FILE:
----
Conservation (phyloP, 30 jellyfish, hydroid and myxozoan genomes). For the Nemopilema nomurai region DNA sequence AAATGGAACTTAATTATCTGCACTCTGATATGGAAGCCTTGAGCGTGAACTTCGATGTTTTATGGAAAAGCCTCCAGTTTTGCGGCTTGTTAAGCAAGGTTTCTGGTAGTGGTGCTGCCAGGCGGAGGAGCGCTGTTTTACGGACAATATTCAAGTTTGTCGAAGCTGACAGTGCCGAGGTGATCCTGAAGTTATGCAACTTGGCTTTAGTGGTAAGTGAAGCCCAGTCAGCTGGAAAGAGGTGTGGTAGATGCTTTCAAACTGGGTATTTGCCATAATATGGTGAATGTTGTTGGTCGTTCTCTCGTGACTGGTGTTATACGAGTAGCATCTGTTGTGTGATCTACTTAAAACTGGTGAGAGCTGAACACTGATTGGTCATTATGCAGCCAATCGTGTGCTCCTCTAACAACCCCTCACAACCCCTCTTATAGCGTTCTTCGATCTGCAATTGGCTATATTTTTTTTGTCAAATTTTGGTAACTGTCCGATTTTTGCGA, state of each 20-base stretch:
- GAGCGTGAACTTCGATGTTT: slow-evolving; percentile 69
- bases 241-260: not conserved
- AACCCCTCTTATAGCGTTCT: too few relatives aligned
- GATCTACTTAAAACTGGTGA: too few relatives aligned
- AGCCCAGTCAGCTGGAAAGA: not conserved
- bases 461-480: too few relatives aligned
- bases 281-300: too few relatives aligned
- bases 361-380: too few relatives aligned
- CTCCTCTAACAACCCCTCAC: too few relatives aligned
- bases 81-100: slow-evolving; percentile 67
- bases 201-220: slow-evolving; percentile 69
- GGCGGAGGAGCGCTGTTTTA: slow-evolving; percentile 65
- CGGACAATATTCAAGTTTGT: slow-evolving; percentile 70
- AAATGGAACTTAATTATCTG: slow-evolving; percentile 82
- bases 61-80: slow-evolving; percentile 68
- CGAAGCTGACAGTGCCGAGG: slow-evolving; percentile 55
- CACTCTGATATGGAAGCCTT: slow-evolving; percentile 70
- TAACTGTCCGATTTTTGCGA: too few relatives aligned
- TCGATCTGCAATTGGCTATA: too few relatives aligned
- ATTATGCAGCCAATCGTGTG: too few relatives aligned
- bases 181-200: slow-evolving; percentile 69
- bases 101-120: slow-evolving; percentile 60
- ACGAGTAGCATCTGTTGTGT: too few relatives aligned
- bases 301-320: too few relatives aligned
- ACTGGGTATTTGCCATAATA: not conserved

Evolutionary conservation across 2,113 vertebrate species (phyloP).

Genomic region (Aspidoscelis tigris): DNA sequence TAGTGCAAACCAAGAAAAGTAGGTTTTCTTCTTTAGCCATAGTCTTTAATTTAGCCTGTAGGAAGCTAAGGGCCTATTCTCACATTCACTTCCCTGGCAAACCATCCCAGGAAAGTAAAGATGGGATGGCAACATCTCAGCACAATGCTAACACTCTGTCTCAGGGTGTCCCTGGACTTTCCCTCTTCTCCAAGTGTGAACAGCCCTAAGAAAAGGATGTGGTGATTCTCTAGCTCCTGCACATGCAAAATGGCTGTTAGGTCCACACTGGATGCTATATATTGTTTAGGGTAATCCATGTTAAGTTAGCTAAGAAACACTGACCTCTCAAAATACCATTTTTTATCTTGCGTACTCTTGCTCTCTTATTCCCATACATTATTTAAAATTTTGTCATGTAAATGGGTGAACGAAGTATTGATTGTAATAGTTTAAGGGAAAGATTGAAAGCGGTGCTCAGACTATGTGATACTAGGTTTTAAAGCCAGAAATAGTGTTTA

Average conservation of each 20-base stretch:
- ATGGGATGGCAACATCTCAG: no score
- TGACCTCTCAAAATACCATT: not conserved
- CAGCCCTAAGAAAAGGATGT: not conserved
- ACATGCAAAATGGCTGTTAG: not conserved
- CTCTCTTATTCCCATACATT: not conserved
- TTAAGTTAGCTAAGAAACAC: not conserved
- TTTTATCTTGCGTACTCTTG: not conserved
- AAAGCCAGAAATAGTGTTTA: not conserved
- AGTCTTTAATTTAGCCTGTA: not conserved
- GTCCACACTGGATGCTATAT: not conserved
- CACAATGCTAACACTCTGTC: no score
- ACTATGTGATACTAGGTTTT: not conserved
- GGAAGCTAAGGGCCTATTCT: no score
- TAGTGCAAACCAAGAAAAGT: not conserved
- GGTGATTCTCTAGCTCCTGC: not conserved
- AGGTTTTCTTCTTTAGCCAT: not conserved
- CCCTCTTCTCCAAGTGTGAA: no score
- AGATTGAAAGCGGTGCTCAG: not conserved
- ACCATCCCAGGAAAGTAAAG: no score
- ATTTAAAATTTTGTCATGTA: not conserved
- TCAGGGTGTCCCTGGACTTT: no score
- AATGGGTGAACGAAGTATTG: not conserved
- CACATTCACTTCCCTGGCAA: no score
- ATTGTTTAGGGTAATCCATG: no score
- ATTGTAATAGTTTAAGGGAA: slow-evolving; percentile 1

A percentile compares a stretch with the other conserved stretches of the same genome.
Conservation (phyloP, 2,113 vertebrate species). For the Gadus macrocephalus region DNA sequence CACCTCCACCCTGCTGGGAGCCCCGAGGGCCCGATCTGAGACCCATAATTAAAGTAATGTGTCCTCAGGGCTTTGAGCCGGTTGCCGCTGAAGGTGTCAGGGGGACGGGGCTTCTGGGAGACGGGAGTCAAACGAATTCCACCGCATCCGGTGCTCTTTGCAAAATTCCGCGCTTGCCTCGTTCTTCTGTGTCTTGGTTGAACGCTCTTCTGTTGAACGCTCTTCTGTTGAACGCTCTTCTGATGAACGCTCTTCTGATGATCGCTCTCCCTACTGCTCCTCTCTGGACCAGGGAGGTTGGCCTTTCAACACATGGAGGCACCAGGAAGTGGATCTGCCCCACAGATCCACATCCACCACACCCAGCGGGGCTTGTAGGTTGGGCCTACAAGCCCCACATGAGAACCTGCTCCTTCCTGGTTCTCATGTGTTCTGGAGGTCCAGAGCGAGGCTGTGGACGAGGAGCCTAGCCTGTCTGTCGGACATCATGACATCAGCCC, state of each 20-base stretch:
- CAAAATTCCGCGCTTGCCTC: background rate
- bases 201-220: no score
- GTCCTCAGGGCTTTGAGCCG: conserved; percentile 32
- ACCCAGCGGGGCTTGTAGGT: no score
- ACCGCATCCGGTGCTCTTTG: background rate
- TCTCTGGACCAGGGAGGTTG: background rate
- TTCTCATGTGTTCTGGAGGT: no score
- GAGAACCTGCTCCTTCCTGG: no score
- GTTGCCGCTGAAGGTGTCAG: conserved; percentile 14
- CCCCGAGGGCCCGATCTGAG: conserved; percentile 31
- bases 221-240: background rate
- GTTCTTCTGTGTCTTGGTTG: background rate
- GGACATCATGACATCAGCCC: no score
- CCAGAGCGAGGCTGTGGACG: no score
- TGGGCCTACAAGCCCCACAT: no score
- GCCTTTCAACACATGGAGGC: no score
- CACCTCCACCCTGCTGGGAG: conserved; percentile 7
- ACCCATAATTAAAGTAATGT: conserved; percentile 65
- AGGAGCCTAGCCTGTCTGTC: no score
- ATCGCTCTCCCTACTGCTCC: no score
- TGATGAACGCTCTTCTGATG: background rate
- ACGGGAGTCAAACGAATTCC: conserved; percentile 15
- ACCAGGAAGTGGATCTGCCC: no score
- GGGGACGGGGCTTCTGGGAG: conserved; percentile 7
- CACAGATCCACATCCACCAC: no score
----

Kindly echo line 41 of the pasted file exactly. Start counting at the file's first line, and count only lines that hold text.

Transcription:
- ACTATGTGATACTAGGTTTT: not conserved